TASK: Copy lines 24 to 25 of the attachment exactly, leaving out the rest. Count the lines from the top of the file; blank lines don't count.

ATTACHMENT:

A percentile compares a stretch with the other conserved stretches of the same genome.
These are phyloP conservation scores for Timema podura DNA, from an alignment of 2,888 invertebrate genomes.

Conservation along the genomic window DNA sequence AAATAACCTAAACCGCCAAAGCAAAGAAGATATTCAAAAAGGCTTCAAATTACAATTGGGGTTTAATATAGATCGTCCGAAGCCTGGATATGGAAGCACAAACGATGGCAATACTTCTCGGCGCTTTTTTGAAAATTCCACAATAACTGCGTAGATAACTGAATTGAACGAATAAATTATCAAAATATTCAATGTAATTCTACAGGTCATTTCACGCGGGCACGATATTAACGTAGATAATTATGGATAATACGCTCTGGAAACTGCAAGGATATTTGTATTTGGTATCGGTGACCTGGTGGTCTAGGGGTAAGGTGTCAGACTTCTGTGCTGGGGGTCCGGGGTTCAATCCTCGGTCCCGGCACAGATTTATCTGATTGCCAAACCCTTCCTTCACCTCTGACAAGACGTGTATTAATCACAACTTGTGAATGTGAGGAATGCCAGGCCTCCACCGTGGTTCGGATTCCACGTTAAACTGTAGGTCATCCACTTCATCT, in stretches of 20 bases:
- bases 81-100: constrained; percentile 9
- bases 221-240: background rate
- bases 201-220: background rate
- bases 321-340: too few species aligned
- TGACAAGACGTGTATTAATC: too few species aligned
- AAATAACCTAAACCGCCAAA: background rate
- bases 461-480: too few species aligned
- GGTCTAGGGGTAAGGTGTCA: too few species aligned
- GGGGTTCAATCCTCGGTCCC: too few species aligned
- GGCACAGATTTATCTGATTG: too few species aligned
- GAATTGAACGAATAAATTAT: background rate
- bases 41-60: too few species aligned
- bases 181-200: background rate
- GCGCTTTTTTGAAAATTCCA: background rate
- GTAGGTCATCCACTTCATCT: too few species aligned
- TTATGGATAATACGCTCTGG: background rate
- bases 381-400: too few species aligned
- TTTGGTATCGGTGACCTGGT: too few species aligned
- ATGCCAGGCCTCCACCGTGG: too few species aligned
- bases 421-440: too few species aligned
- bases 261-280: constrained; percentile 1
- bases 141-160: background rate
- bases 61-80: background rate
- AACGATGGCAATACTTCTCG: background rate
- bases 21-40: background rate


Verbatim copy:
- bases 261-280: constrained; percentile 1
- bases 141-160: background rate